The largest pollution problem the U.S. has ever faced--that's what one scientist out of the University of Notre Dame is calling the result of decades of use of toxic PFAS and PFOA chemicals.
Calling the chemical problem both pervasive and horrible, Dr. Graham Peaslee, a nuclear physicist at the the University of Dame, has been studying flame retardants and the presence of PFAS chemicals in firefighting gear. He told WDEL he first became interested in the topic after speaking with Diane Cotter, the wife of a Worcester, Massachusetts, firefighter who battled cancer, and was the subject of Part 2 of Fighting Fire with Fire.
"A year ago, a firefighters' spouse contacted me and said: 'Is there anything you can do for my husband? He's got cancer.' A cancer survivor actually, but it's a very moving story, and I offered to do testing for them, for free, because they were looking for answers."
Now, Peaslee is investigating both at the toxic foam used by military firefighters and the gear career firefighters wear.
"It's all relevant, and it's a much bigger mess than we intended for when we first began," he said.
Though this chemical is not instantly toxic, he says low exposure over long periods of time can have a serious impact.
"It travels to every organ in the body, and it also suppresses the immune system; I mean it can target any number of other diseases that show up--and so that's the insidious nature of this thing--it goes to every organ, and wherever the blood supply goes in the body, it will follow.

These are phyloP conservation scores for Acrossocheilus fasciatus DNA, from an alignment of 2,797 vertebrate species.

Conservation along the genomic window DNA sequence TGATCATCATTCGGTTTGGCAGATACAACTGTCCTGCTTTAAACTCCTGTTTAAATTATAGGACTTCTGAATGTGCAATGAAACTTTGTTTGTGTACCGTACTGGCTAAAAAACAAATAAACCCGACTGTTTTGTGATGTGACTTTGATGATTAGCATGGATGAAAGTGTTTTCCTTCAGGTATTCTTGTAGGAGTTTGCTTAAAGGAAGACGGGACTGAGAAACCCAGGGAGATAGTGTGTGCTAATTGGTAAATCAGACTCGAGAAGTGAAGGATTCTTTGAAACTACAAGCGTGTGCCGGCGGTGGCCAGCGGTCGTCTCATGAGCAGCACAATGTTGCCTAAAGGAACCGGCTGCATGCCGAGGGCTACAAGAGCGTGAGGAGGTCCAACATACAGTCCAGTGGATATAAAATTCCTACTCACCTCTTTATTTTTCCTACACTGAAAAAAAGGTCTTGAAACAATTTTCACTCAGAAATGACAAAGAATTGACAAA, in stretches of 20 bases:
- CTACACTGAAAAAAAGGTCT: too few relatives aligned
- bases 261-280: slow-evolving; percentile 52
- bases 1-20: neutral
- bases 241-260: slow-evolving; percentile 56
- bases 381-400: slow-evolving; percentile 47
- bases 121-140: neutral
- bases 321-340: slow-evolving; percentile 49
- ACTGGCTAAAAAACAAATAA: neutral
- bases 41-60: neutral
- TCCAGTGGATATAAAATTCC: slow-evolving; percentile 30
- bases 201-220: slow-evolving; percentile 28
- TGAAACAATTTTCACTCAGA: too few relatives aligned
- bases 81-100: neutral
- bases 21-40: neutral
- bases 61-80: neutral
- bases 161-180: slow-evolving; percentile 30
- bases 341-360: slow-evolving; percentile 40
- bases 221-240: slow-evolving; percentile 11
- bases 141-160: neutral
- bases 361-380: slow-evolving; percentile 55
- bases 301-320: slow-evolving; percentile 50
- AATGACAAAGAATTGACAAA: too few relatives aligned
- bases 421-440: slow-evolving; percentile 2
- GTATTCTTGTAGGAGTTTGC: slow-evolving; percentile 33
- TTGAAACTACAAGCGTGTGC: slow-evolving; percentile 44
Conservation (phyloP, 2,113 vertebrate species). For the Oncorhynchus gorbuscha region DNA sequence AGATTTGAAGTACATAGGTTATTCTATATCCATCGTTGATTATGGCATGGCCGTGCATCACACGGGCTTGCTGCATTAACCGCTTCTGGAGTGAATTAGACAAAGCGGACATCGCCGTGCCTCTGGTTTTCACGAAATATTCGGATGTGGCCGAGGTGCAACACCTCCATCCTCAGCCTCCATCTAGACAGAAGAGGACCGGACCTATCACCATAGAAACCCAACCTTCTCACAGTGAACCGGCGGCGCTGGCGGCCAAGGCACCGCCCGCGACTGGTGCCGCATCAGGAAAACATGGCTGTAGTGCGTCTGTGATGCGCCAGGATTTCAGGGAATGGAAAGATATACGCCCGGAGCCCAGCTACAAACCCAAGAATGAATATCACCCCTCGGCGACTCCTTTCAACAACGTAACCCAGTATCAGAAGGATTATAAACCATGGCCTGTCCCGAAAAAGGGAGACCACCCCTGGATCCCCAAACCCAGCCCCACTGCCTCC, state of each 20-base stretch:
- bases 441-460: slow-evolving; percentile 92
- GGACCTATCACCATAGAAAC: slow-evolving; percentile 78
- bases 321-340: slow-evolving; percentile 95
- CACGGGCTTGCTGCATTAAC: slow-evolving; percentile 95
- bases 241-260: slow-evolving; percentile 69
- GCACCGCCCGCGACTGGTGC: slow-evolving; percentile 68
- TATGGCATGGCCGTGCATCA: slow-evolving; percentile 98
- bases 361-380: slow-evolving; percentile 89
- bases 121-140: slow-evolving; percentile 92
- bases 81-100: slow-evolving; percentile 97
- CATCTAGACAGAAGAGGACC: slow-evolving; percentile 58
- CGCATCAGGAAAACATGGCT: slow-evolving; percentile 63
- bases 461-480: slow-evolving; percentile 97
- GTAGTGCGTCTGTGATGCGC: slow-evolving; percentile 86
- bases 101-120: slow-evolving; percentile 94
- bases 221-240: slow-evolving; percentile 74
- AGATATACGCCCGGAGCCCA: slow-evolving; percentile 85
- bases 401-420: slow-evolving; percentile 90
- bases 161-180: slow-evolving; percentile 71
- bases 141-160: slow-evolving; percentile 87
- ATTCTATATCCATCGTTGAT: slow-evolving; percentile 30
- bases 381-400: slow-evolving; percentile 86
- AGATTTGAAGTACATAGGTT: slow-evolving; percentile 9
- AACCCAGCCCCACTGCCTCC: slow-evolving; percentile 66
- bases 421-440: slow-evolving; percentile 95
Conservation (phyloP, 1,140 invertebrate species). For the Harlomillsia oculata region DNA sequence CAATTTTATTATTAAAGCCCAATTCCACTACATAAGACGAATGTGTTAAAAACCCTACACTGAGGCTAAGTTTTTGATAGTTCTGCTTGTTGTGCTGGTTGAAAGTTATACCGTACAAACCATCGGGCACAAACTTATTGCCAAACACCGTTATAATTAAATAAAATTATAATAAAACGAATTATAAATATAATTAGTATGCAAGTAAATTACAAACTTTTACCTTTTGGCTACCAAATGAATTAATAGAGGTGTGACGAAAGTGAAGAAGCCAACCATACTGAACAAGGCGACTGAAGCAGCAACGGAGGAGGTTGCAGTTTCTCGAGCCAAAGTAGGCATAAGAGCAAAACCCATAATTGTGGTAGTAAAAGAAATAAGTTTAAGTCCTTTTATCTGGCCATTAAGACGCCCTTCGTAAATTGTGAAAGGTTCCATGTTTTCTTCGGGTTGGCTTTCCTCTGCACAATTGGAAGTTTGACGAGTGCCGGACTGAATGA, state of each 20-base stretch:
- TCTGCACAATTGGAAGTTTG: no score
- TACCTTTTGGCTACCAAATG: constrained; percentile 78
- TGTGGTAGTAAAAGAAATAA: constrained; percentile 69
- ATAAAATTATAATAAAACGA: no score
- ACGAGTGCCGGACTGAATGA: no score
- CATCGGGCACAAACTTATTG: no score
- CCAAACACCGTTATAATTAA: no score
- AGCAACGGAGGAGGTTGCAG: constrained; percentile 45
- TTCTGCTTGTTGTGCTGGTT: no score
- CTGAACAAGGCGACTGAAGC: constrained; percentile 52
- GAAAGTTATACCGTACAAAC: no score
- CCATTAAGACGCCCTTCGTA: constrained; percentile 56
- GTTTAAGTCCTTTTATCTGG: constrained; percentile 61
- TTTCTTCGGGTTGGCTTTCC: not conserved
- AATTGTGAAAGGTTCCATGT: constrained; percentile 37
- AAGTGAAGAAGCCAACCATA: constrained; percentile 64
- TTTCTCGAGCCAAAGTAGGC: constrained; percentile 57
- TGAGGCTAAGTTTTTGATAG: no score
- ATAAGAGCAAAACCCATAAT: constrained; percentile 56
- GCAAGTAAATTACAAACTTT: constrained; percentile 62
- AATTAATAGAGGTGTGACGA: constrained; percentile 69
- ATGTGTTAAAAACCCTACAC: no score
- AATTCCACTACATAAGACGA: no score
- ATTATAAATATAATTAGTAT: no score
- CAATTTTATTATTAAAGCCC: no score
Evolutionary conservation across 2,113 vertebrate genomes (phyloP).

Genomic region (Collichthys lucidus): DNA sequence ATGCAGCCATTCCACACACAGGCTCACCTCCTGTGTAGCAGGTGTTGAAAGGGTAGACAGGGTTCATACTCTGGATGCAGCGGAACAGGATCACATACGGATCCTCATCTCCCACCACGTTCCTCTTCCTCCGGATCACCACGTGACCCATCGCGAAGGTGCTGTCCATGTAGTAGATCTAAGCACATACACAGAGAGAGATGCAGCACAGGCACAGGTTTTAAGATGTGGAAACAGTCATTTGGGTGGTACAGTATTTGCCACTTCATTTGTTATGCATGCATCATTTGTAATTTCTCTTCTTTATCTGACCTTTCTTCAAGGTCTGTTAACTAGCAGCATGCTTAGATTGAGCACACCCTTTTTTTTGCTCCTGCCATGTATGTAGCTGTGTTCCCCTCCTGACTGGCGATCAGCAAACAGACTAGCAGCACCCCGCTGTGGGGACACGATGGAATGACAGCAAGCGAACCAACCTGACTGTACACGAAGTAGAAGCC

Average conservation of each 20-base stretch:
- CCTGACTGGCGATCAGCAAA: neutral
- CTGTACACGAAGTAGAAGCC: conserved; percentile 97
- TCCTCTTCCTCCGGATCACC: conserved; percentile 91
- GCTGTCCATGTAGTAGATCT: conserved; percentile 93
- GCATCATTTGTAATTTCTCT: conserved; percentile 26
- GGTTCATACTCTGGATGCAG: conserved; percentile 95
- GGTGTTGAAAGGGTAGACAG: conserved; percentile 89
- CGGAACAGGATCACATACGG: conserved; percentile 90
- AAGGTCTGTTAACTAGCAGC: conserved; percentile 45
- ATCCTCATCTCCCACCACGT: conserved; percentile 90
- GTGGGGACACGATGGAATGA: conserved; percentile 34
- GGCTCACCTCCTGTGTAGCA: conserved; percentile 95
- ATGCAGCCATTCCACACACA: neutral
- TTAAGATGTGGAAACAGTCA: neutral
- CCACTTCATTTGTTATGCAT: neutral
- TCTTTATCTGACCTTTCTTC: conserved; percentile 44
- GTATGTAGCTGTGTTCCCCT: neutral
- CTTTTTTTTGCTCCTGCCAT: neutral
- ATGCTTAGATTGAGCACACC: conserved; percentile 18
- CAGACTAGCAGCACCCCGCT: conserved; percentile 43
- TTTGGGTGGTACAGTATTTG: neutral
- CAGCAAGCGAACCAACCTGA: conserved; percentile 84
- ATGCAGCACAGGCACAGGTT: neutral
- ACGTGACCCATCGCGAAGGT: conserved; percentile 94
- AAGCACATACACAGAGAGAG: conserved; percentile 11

The chemicals have been used in products for nearly 70 years with, at one point in time, almost daily usage by the military.
"It's not like they throw it away, but every time there's an aircraft crash they use several buckets of it, and every time they test or train with, they use a bucket of it," he explained. "So we've put enough of this material out in the environment to contaminate significant quantities of water, to the level that we're afraid that we we would see health effects."
To give you an idea just how toxic these chemicals are:
"If I were to take a five-gallon bucket of typical firefighting foam and accidentally spill it, then the calculation that I come up with is that that 70 part per trillion would contaminate about 400 Olympic-sized swimming pools, and that's from a single bucket," he said.
He's heard recently that scientists may lower the exposure level.
"It could go as long as 100 times lower than that, which would be one of the most dangerous chemicals."
He called this the largest pollution problem the U.S. has ever faced.